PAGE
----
|What a Candidate Should Know About Political Signs in Chandler|
A candidate running for office is faced with many issues, including meeting requirements for proper posting of political signs.
In Chandler, the candidate or campaign committee identified on a political sign, or an agent of the candidate or campaign committee, or any other person engaged in installing the political sign is held responsible for the proper size, construction and placement of the sign; the proper maintenance of the sign; and the timely and proper removal of the sign. All such persons are expected to comply with applicable law to ensure the safety of motorists and pedestrians, and to respect the wishes of the owners of the lands where the political signs are posted. Generally, the relevant law is found at City Code Sec. 39-10.8 and at A.R.S. Sec. 16-1019.
Here are the principal factors to be considered in posting political signs in Chandler:
Political signs -- attributes. In Chandler, “political signs”: (a) are temporary signs allowed in all zoning districts and do not require a permit; (b) must state support for or opposition to a candidate for public office or support for or opposition to a ballot measure; (c) must not exceed 16 sq. ft. in area or 5 ft. in height in any district zoned for residential use and must not exceed 32 sq. ft. in area or 8 ft. in height in any other zoning district; (d) must contain the name and telephone number or website address of the candidate or campaign committee contact person.
Sign placement. In Chandler, placement of political signs must comply with the following:
- Private property. Placement of a political sign on private property requires the permission of the property owner. The owner or the owner’s authorized agent may remove the political sign placed on the owner’s private property. The City does not restrict the placement of a political signs on private property so long as the sign is not in an unsafe location (see below).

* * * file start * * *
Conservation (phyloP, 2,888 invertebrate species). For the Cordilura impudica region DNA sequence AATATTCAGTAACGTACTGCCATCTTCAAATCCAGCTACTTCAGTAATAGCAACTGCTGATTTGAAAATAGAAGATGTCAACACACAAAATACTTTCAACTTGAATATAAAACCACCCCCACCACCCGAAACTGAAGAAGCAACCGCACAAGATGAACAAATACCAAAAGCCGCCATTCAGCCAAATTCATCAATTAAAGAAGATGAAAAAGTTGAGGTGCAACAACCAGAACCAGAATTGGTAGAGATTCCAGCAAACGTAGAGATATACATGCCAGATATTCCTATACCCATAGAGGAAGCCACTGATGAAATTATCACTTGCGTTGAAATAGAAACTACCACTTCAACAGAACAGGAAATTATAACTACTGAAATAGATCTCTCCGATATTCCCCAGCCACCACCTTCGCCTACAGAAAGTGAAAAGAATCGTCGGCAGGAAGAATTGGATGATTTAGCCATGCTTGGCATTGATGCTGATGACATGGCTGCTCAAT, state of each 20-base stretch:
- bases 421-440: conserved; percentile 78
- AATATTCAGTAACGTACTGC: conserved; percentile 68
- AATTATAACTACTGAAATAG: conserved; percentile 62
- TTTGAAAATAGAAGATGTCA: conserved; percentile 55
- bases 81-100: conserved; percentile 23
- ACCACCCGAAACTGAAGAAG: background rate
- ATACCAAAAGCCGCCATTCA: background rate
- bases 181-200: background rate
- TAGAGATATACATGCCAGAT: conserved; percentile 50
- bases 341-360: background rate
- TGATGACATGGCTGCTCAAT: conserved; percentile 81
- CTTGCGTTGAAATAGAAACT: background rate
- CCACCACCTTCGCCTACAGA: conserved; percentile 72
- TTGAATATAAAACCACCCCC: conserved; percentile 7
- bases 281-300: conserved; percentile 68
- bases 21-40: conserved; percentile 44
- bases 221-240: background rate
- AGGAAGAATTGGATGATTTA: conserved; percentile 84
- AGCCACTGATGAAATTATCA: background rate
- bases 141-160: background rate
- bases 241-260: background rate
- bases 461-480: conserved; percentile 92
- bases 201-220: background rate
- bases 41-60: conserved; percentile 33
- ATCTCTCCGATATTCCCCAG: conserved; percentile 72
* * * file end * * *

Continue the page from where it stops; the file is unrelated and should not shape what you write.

- Public property. Placement of any private sign, including a political sign, is prohibited within the public right-of-way (including any utility structure within the public right-of-way) and upon any other City-owned property or structure.
- Unsafe locations. In all cases, a political sign is prohibited from being placed in an “unsafe location”, i.e., a location, private or public, which is hazardous to public safety, obstructs clear vision in the area or interferes with the requirements of the Americans with Disabilities Act (ADA). A sign located in a public roadway median; in, on or over a public sidewalk; or in, on or over a handicap curb ramp is generally considered to create an unsafe or hazardous condition. However, unsafe locations are not limited solely to the above.
A sign placed so as to violate the City’s site distance standards may be considered to be in an unsafe location. The following “rules of thumb” may be followed:
-- The sign should be set back at least 12 feet from the adjoining curb edge(s) of the adjacent roadway(s) or, if no curb or sidewalk exists, from the edge of the pavement.
-- If the sign is 3 feet or less in height, it should be set back at least 3 feet from any driveway/entrance; if the sign is more than 3 feet in height, it should be set back at least 12 feet from any driveway/entrance.
-- Under the City’s zoning code, a sign more than 2 feet in height is considered an obstruction to visibility if placed at an intersection of two (2) right-of-way lines within the triangular area formed by the right-of-way lines and the line connecting them between points located thirty (30) feet from the intersection of said lines.
Sign removal. A political sign is subject to relocation or removal by the City as follows:
- Private property. Any sign, including any political sign, located within an unsafe location is subject to relocation or removal by the City. However, the City generally seeks the cooperation of the owner of the private property before doing so.
- Public property – not right-of-way. The City will relocate or remove private signs, including political signs, placed on City-owned property or structures.
- Public property – right-of-way. The City will relocate or remove